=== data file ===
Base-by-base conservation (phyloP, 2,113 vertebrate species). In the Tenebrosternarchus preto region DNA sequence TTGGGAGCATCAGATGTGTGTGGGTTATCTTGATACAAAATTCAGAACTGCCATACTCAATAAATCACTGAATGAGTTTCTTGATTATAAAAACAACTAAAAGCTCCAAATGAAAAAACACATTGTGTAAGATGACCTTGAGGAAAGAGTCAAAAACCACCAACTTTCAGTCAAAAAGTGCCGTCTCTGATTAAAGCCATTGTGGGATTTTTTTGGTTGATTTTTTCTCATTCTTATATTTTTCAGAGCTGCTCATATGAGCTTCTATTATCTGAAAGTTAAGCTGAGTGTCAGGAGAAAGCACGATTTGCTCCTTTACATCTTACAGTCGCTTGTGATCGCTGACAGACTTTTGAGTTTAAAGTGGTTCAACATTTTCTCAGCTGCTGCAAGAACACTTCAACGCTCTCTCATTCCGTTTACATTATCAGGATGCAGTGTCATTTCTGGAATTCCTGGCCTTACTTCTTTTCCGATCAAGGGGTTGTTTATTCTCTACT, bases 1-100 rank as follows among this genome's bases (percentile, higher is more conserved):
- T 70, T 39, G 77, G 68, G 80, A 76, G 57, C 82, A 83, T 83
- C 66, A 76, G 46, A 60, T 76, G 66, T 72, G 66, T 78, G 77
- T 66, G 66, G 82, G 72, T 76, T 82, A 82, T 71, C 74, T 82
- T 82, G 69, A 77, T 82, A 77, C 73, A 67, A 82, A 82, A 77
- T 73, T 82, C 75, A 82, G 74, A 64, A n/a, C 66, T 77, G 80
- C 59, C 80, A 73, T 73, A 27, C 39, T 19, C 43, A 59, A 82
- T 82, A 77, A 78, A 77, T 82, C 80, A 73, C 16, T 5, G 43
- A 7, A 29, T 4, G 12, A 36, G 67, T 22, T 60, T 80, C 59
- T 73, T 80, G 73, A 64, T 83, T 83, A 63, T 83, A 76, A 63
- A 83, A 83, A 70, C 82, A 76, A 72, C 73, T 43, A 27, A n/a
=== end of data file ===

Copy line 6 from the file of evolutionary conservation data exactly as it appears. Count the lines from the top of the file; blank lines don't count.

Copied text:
- T 73, T 82, C 75, A 82, G 74, A 64, A n/a, C 66, T 77, G 80